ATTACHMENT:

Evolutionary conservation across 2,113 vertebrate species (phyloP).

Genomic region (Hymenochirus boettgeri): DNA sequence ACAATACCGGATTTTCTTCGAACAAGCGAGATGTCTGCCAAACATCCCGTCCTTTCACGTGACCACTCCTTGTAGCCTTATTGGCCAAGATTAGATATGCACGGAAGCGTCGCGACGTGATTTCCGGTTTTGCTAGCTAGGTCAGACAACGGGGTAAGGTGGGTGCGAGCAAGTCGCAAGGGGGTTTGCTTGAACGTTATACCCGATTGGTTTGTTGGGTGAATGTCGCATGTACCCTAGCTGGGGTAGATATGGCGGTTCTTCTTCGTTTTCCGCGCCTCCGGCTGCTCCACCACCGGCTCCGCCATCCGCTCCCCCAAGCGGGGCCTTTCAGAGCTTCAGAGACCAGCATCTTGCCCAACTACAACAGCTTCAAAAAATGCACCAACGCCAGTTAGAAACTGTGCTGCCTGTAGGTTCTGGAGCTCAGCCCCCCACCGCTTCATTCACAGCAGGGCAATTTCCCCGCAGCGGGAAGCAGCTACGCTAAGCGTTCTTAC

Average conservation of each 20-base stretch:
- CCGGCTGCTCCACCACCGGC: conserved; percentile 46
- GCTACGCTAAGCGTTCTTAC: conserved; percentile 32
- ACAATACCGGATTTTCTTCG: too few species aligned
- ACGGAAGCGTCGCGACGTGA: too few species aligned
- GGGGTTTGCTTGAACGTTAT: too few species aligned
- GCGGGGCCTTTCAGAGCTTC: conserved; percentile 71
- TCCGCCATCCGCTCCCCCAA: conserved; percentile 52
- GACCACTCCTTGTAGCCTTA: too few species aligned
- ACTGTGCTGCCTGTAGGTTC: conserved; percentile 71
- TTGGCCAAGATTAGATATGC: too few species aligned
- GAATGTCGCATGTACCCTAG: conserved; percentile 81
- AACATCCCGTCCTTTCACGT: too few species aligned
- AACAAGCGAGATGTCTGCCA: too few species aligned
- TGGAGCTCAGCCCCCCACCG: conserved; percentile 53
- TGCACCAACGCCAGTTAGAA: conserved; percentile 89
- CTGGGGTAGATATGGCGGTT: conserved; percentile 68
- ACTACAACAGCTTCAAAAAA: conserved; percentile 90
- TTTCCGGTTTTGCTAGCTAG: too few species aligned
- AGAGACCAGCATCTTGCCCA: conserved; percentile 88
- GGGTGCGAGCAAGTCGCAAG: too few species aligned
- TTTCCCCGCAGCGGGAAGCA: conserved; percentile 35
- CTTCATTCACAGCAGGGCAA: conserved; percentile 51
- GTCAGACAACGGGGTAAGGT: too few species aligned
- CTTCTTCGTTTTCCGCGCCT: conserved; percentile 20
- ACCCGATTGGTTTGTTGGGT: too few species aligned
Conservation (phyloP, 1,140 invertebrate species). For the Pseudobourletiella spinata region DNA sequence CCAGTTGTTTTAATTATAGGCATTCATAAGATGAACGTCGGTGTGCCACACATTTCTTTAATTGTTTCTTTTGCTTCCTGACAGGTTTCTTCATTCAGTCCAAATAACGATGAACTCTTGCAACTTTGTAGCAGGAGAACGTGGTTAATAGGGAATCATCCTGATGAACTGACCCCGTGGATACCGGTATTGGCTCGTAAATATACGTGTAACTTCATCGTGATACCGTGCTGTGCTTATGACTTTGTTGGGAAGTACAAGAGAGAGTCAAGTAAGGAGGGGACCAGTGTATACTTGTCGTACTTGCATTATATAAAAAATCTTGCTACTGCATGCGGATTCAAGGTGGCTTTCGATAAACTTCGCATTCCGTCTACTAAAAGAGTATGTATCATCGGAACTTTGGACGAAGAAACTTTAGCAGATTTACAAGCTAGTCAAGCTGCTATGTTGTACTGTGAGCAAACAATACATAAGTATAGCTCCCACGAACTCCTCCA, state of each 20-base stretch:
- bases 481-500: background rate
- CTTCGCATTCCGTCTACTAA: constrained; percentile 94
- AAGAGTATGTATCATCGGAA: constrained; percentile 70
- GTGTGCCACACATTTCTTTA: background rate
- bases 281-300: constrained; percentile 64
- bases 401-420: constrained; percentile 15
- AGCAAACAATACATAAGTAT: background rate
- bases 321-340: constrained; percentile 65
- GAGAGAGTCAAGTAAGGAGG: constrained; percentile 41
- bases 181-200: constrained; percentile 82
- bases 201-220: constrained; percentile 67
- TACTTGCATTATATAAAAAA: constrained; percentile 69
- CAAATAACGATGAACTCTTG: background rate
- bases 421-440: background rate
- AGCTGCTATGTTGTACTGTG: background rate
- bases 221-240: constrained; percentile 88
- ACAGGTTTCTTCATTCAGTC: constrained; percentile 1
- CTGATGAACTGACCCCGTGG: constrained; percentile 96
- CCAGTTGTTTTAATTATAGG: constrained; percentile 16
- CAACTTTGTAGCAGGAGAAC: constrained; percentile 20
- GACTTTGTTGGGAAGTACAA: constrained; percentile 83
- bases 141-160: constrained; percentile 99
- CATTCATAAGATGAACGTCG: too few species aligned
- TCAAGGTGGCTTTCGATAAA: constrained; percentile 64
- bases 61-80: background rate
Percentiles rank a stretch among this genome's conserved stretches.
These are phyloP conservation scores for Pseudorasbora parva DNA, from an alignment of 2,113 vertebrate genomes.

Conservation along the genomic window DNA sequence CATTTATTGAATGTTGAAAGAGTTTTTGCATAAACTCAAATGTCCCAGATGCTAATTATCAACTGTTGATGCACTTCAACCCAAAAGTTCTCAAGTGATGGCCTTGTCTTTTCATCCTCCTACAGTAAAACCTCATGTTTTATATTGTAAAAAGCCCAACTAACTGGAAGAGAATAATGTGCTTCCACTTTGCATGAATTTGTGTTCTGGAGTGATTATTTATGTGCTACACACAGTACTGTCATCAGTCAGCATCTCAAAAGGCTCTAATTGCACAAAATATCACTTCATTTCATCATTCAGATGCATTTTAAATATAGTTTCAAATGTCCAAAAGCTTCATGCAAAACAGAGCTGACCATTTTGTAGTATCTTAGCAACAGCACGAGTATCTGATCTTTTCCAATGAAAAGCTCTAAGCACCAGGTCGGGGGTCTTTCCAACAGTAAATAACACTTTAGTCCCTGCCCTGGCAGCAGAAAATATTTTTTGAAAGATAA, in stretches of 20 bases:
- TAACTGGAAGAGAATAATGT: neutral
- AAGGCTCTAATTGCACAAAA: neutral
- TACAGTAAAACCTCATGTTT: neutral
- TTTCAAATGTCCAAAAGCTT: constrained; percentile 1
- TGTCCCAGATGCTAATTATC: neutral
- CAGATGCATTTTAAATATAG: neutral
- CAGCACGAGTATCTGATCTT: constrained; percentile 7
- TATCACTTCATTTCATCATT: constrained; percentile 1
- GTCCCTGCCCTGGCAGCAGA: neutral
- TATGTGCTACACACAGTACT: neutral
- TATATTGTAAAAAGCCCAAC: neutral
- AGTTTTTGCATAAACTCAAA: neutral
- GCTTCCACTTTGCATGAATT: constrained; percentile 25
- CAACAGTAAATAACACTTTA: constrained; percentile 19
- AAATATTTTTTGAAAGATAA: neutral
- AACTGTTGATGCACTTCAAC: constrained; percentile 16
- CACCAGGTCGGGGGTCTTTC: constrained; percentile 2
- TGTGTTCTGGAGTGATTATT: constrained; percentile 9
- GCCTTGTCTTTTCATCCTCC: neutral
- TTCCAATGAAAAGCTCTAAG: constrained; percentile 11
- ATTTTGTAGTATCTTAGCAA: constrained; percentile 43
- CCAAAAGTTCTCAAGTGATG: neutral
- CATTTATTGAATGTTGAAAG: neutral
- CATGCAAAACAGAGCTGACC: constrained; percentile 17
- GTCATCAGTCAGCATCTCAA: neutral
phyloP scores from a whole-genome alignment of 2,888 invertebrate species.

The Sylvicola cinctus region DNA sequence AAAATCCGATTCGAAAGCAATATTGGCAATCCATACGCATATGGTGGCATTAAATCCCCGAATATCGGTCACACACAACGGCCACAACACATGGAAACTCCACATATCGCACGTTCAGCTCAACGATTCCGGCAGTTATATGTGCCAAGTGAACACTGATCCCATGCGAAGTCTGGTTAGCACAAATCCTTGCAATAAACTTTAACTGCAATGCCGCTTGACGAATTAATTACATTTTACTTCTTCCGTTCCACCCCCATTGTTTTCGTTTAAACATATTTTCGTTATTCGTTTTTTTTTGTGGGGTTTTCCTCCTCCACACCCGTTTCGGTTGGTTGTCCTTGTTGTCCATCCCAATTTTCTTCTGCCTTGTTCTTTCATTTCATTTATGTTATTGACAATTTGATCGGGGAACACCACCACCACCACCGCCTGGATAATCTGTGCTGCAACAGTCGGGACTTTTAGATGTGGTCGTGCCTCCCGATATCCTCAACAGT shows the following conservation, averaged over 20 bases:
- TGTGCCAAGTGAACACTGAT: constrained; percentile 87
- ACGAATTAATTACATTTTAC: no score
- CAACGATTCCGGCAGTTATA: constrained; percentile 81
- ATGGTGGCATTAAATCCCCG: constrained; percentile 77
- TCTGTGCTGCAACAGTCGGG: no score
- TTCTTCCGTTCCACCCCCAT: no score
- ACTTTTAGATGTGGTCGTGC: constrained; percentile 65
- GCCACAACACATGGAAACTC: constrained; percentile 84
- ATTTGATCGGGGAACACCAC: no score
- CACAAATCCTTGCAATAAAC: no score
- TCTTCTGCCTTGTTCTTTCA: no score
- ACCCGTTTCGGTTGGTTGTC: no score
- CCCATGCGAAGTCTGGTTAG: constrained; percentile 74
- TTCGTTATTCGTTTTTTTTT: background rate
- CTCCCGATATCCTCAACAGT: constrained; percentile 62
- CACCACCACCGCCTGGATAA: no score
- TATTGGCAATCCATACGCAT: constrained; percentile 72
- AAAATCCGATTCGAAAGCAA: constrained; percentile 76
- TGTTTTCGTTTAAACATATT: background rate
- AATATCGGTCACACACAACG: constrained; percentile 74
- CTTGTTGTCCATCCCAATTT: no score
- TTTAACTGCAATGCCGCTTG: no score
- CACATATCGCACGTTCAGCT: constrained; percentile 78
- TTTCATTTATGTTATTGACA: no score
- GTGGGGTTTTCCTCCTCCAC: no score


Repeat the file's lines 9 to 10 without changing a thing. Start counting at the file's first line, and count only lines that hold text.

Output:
- GCGGGGCCTTTCAGAGCTTC: conserved; percentile 71
- TCCGCCATCCGCTCCCCCAA: conserved; percentile 52